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Increasing precipitation extremes driving tree growth reductions across Southwest

ScienceDaily (October 2, 2019)

Titre : Increasing precipitation extremes driving tree growth reductions across Southwest

ScienceDaily (October 2, 2019)

Résumé
As the Earth’s temperature warms, its hydrological cycle kicks into overdrive - wet years get wetter, and dry years get drier. According to a new study, these increased rainfall extremes could have dire consequences for the semi-arid forests of the western U.S.
To better understand how forests may respond to changes in rainfall extremes, the authors analyzed long-term tree-ring records for more than 1,300 sites across the United States. Tree rings document yearly tree growth in response to seasonal climate changes for the full life span of the tree, providing a window into tree growth hundreds of years into the past.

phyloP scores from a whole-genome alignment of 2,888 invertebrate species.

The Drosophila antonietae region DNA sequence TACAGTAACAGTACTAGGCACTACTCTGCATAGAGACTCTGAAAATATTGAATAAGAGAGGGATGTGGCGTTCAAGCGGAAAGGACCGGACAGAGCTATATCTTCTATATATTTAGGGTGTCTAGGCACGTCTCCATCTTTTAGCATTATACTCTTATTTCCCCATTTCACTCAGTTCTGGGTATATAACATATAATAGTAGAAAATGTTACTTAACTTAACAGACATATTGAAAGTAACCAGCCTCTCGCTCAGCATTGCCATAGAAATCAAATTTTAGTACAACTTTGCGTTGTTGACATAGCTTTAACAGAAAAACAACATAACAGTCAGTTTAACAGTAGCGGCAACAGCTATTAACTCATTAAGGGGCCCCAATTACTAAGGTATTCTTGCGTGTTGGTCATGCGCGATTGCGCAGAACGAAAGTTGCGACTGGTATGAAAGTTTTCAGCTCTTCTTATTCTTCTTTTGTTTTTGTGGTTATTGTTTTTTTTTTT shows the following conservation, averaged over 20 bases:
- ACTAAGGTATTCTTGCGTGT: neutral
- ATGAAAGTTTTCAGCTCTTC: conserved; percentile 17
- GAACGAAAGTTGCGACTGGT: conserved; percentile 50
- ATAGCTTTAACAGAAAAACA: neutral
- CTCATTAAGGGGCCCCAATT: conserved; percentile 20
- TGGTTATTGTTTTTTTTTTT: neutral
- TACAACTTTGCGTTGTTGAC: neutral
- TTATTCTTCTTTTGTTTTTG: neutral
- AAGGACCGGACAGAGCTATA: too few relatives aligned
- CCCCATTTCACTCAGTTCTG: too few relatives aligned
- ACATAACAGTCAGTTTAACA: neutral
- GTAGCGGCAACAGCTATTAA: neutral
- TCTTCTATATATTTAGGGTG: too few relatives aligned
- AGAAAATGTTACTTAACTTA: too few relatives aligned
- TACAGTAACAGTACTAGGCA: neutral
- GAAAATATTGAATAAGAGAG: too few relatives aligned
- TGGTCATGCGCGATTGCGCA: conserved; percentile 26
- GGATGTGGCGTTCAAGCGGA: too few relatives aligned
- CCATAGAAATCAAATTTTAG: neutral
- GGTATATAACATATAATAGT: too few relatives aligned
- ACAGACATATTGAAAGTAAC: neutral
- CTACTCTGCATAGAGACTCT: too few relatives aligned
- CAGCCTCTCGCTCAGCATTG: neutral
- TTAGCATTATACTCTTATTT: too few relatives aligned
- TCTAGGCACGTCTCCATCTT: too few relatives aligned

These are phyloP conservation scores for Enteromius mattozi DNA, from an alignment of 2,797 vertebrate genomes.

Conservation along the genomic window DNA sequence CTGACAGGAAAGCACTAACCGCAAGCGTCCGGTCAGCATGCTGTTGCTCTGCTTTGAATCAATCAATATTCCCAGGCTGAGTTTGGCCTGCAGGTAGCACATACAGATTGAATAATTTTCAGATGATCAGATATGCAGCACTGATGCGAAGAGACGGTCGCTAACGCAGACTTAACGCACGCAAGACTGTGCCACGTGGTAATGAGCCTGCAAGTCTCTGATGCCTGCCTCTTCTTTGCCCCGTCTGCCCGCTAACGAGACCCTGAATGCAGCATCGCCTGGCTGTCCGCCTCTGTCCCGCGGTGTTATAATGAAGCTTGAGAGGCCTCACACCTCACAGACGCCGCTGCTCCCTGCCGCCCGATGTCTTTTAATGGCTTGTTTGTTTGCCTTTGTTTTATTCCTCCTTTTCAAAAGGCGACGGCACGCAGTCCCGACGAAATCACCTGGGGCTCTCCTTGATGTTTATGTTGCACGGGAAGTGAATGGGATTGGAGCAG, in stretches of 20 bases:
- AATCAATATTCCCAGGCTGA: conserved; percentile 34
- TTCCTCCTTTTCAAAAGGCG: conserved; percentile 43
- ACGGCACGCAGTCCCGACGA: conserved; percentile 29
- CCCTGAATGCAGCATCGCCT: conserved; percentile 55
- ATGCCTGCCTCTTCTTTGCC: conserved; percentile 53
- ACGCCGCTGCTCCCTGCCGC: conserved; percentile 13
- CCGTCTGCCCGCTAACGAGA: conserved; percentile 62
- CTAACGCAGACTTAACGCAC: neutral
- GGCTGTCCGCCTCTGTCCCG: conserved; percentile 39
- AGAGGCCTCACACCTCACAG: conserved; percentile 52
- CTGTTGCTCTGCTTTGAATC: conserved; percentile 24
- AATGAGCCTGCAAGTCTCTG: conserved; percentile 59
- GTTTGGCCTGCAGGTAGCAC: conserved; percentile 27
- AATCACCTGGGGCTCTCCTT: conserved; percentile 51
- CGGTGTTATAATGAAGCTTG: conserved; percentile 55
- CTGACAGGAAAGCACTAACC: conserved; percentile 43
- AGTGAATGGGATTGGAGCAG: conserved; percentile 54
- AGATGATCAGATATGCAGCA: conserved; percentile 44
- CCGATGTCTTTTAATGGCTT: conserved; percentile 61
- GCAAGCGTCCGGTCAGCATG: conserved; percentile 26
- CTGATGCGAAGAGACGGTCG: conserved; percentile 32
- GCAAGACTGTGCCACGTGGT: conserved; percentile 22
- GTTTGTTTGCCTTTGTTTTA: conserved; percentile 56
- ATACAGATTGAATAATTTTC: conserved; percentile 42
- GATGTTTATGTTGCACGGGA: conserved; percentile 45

Global climate models show precipitation variability will likely continue to increase in the 21st century, especially across dry forests of the western U.S. Thus, the critical question remains, what can be done to prepare for, or even prevent, the detrimental impacts of these changes ? While recent research on the need for large-scale reforestation efforts to combat climate change has received traction in the popular media, the authors stress that equal efforts must also be made to better understand and manage existing forests to prevent the degradation of their ability to store carbon.

Story Source  : University of Arizona.

Annonce (ScienceDaily)

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